Tips for decorating a children's bathroom
If you're the type of mom who enjoys having a tranquil, spa-like bathroom that's free of rubber duckies, toothpaste spatters and cartoon-character shower curtains, a children's bathroom is a must. Not only will you have the freedom to decorate your own space as you wish, but your kids will have the chance to choose their own decor, which is always fun! Here are some tips to keep in mind when you and your children start planning out the interior design of the room.
Safety comes first
To make sure that no accidents happen in the bathroom, certain safety measures should be implemented. For example, slippery surfaces like the tiles in front of the tub or the floor of the shower should be covered with mats, while drain and faucet covers can prevent kids from bumping their heads or turning hot water on by accident. Cordless shades for the windows might also be beneficial. For younger children, a toilet clamp might be a good idea (unless you don't mind having a few precious items flushed!).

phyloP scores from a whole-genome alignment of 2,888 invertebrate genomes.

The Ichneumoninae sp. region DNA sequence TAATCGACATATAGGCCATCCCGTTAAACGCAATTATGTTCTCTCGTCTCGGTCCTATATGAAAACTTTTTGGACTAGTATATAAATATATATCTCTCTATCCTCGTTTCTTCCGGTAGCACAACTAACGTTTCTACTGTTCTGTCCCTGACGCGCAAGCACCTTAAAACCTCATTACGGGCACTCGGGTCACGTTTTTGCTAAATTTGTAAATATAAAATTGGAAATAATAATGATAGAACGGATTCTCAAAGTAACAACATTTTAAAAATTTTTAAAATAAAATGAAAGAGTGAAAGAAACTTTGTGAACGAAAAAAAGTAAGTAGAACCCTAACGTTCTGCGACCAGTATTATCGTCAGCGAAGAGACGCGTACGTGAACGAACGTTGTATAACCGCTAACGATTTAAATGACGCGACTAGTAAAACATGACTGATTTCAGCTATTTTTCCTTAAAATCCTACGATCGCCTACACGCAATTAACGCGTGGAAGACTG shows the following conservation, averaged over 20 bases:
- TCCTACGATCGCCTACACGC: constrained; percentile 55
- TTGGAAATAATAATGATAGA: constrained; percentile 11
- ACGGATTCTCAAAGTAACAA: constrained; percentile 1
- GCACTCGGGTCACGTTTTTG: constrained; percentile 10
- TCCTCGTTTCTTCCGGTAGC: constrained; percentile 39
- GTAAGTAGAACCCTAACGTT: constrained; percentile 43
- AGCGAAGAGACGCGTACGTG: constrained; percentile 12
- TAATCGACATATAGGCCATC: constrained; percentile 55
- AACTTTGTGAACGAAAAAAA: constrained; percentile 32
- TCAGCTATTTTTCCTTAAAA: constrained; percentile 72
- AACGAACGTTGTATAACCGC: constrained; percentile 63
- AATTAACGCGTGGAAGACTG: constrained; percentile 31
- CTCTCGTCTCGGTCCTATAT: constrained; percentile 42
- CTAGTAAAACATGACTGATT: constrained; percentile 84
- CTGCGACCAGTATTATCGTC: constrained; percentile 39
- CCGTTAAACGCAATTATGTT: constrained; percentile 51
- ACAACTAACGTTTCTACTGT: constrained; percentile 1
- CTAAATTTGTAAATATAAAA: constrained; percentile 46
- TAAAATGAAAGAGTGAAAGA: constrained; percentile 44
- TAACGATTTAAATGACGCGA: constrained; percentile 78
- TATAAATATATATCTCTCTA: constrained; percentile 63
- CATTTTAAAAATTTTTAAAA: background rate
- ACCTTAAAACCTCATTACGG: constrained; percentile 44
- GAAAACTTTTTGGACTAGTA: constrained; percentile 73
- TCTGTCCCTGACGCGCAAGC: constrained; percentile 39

Themes create cohesion
To avoid ending up with a hodgepodge of colors and patterns (each kid will likely want his or her favorite hues included), try to decide on a theme that all of your children can agree on. Maybe it's a certain color, a specific shape or a beloved cartoon. Then make sure that each element you decide on fits.
Durable surfaces are a must
As you probably know, kids can be whirlwinds of disaster, which means choosing surfaces that are capable of standing up to frequent wear and tear is important. The bathroom fixtures should be scratch-proof, while the vanity countertops should be sturdy and easy to clean. Durable custom window shades will also ensure that your window treatments don't get damaged by little hands.
If you have young children (or perhaps are planning to have more) and are going to stay in your house for a long time, it may be worthwhile to design the furniture to meet a child's height limitations. For example, consider finding a smaller vanity that makes it easy to reach the sink, or find a tub with shorter walls that make it simple to climb in and out. If you don't want to make such permanent changes, a step stool or two can certainly help.